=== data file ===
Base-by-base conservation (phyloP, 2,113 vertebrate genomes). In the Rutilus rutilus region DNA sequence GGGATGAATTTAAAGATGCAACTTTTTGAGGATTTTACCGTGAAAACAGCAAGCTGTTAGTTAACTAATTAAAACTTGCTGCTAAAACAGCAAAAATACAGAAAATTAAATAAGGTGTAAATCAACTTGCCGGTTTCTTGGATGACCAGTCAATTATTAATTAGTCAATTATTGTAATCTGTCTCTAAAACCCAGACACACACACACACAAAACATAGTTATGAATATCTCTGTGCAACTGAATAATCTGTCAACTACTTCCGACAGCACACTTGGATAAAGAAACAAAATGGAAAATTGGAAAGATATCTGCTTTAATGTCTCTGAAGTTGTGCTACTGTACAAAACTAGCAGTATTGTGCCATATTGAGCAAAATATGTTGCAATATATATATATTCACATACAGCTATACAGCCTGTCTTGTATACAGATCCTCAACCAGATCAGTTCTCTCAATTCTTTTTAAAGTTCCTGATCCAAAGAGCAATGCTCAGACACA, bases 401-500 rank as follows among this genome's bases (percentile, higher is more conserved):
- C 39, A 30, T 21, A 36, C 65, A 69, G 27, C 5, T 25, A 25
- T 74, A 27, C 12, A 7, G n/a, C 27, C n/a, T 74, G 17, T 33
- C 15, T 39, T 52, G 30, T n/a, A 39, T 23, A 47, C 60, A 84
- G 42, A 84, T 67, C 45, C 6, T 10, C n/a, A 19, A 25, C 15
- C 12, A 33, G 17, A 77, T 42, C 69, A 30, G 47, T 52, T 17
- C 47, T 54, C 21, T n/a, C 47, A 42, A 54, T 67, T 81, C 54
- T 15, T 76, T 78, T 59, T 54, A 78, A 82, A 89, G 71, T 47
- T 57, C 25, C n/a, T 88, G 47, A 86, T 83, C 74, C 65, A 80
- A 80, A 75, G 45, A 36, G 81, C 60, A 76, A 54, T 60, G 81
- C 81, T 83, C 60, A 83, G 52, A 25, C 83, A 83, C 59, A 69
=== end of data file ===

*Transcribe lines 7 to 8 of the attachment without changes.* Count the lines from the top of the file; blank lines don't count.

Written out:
- C 47, T 54, C 21, T n/a, C 47, A 42, A 54, T 67, T 81, C 54
- T 15, T 76, T 78, T 59, T 54, A 78, A 82, A 89, G 71, T 47